Yet something else to add to the list of things that fucking piss me off. The agency that exists to protect the consumers of the US apparently thinks they are meant to protect big corporations pocketbooks. Lord forbid some company spends a few more pennies.
And with that kind of behaviour, how many kids who the schools have pushed to be on Ritalin wouldn’t need it if they didn’t have fucking petroleum in their system? Mmmm oil, the breakfast of champions.
No, not the big three oh. Did that all ready, back in December. No big deal. Although for some weird reason it just seemed odd I reached that age. Not that I live a dangerous lifestyle or anything but it was just…odd. But anyway, its the big three. My son is now three years old(and a few days at this point). Seems like it was the the other day that he came home from the hospital and yet its like he’s always been here with us. Hard to remember a time when he wasn’t part of the family.
Weird thing is I never thought I wanted kids. No desire to continue the line, no need for little me’s. I married a woman who all ready had three children and that was fine. Got to miss all the diaper duty, sleepless nights and vomited on clothes that comes with an infant. Works for me. But then an accident happened(as they will) and oh hey, here’s a baby. No I never wanted a child but when they handed him to me in the delivery room, I sure as hell wasn’t going to give him back. That’s when it really becomes real for a father and I was lost as soon as I looked down at that tiny dude and those little eyes. This was my son.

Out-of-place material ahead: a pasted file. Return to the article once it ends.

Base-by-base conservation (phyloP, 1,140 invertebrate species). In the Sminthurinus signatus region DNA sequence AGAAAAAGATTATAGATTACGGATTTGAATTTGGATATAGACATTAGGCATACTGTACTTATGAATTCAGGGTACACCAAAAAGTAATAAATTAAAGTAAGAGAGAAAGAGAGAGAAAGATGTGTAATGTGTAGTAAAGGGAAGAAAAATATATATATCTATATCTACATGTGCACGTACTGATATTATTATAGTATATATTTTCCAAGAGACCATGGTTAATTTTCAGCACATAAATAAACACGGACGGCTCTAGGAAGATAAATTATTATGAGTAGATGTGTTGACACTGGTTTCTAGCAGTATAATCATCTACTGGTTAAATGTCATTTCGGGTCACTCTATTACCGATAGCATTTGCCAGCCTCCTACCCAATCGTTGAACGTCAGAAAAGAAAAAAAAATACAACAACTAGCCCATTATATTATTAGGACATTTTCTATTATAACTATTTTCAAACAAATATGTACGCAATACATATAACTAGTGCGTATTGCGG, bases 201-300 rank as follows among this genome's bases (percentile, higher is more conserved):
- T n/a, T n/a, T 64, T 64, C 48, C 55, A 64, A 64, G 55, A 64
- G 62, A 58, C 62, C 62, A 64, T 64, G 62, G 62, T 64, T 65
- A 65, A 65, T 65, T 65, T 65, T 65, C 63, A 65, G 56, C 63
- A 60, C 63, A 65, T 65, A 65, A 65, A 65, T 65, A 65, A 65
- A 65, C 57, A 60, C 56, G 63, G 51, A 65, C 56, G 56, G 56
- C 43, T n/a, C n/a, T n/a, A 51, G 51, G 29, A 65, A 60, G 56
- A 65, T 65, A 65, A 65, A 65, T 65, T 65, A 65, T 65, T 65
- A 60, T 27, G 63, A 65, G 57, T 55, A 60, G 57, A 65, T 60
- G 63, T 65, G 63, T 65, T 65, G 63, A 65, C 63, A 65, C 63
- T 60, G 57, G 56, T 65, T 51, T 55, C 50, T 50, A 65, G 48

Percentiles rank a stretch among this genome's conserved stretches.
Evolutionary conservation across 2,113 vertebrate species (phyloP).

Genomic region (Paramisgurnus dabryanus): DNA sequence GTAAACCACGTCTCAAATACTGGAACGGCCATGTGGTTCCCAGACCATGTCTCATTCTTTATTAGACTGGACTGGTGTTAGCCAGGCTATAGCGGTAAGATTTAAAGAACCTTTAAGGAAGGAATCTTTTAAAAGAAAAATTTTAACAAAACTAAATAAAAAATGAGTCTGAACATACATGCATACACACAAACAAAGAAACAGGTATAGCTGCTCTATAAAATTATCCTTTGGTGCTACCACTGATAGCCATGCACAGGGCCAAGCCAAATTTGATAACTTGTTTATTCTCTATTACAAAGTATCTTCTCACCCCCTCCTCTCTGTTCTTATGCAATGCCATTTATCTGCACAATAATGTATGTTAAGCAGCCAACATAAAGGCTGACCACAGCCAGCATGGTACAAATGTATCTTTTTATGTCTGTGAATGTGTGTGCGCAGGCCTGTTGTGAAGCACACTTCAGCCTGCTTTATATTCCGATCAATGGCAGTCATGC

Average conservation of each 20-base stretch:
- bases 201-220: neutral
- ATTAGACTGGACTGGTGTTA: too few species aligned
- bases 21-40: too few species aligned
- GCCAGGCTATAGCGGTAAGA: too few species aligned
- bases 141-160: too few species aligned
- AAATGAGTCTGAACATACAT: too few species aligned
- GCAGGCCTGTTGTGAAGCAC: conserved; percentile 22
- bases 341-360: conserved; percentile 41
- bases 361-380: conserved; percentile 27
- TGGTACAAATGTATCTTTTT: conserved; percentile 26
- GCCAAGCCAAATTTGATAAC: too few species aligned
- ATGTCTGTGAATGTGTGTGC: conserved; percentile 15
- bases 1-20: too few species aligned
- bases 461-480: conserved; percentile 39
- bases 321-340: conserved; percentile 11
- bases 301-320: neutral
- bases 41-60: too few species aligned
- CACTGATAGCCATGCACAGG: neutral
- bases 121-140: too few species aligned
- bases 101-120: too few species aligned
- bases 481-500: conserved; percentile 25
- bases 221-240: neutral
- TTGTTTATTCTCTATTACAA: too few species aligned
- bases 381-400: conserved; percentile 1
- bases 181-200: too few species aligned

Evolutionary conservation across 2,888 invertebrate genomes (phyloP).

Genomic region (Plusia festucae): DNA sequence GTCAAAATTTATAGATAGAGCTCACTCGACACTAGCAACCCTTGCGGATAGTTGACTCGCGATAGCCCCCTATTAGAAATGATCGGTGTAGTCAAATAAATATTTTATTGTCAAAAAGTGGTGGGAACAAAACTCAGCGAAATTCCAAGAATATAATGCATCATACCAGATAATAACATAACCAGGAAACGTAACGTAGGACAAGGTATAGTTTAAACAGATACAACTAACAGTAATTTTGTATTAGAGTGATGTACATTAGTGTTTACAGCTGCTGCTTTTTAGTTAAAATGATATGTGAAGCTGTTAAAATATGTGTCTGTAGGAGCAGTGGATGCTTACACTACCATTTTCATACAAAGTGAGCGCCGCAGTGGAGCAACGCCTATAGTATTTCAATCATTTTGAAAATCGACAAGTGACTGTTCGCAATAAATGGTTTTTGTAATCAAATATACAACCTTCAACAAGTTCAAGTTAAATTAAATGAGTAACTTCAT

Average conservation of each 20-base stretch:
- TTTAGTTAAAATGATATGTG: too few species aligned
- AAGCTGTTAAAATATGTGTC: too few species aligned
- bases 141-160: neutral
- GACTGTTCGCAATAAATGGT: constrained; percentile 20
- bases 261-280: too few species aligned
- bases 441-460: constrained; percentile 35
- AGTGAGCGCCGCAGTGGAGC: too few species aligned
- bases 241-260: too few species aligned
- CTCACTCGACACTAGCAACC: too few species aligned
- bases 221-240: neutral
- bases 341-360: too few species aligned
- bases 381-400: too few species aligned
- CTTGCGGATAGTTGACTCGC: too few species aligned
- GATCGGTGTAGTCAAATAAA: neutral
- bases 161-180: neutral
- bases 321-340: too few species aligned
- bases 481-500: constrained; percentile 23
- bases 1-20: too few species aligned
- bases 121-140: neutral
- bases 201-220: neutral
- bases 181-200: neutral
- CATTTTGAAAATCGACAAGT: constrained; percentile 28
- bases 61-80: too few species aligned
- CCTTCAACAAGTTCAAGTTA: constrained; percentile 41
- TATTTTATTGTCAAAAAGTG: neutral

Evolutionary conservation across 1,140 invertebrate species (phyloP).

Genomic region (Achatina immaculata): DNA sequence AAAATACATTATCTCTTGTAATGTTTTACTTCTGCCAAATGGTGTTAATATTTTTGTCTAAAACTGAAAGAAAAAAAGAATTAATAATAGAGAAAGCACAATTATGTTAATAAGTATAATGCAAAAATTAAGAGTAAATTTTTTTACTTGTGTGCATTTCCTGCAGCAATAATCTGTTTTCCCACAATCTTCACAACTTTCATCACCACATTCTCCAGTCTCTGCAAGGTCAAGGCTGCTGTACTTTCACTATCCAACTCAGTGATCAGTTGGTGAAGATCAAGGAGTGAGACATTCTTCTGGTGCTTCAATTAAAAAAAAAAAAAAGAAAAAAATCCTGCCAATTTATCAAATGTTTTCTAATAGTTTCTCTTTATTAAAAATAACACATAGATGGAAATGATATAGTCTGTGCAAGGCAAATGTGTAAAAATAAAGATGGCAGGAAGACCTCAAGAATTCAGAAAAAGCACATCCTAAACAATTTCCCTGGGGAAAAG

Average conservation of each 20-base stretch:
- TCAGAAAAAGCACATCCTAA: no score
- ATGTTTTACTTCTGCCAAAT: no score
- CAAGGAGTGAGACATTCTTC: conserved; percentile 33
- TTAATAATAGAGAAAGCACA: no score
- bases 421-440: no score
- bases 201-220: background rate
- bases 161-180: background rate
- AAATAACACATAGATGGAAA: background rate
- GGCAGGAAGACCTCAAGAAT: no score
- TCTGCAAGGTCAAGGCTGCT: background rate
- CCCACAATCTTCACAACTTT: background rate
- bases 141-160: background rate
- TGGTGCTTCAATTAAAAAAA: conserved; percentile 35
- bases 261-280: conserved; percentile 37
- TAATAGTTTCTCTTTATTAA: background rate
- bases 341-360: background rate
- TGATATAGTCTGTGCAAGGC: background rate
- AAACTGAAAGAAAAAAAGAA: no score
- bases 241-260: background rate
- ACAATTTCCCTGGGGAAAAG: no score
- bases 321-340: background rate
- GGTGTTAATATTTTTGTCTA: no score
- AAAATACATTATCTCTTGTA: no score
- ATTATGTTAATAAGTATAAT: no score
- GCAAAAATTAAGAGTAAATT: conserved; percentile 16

And now its three years later. Man the changes. Its not always as noticeable when you are with them day to day but every so often I look back at old pictures and…fuck. He’s bigger and he’s walking and jumping and we can even converse with him. Although when he’s excited the words get all jumbled and he has to be calmed down. (I get the same way but it usually involves booze.) He’s the cock of the walk and the king of the jungle and sometimes he falls and hurts a knee or arm or his head and comes running up for hugs and kisses and snuggles to make it feel better. He’s independent minded and stubborn and brave when Daddy is standing beside him cause then he can do anything.
He’s my baby boy and my little big man and always will be. It is quite true that children change you. But instead of adding anything, its more that a child will reveal what was always there.
Love you baby boy.
Inspired by a challenge over at Chuck Wendig’s blog. (Can’t win the prize being in Canada so I’m not worried about being late or over the word limit.)
Wendell was a gun guy. His dad, now he was a knife guy. Not that he couldn’t use guns, hell he was a Marine. Marine’s know how to shoot shit. But his dad could use a knife, and he could take care of them. He could take a five dollar chunk of metal from the Dollar Store and turn it into a razor sharp blade. Might not last long but that’s what you get for buying shit from the Dollar Store. A Ka-bar was never far from his father’s hand, usually hanging on his belt and the man would have been happy if all the battles in his life were fought with knives.
Wendell? He had a certain level of competence with a blade and a great appreciation for fine blades. But he was a gun guy. Preferably a long gun but pistols work too. Shotguns are great for intimidation; something about the sound of the pump being worked back and forth and how much damage will spread out from that fat barrel. Back in his city days, he had carried a sawed off shotgun hanging on a sling under a long coat. All he had to do was grab the grip and lift. Nobody was going to pull a piece out of a shoulder holster or from the waist of their pants faster than that. Not a lot of skill required, though. Hell, everybody is an expert with a shotgun.